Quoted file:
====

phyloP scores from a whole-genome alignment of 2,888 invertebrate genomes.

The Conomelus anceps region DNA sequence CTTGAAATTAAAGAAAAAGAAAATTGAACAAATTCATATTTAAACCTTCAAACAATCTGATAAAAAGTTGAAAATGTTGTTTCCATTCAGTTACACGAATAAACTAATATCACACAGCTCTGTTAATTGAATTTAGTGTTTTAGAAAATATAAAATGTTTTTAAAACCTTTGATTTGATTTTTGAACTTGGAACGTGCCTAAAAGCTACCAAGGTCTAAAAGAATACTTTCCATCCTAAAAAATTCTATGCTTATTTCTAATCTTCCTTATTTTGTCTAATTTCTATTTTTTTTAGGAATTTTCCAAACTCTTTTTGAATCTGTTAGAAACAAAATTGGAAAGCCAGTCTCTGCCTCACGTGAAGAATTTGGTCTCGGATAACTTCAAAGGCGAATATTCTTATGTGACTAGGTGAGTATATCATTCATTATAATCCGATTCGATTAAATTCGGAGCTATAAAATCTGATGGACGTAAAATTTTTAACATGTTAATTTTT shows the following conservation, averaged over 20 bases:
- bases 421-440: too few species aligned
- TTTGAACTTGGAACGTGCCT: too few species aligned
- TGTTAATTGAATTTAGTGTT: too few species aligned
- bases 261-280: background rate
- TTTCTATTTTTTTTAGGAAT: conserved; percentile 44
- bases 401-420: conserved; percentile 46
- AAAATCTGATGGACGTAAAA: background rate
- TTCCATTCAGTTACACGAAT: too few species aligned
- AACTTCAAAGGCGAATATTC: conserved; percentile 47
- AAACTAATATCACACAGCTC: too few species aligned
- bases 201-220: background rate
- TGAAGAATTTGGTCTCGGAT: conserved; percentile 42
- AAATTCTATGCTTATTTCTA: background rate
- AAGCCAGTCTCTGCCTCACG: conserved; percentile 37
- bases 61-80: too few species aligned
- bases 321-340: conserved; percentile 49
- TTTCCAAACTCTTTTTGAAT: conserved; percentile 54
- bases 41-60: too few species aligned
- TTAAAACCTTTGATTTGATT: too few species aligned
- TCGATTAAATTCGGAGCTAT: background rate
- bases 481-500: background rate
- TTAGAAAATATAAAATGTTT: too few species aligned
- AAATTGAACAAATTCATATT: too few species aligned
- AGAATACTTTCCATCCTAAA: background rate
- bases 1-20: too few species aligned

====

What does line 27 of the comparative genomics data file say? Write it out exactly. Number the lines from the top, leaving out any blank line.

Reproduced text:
- bases 1-20: too few species aligned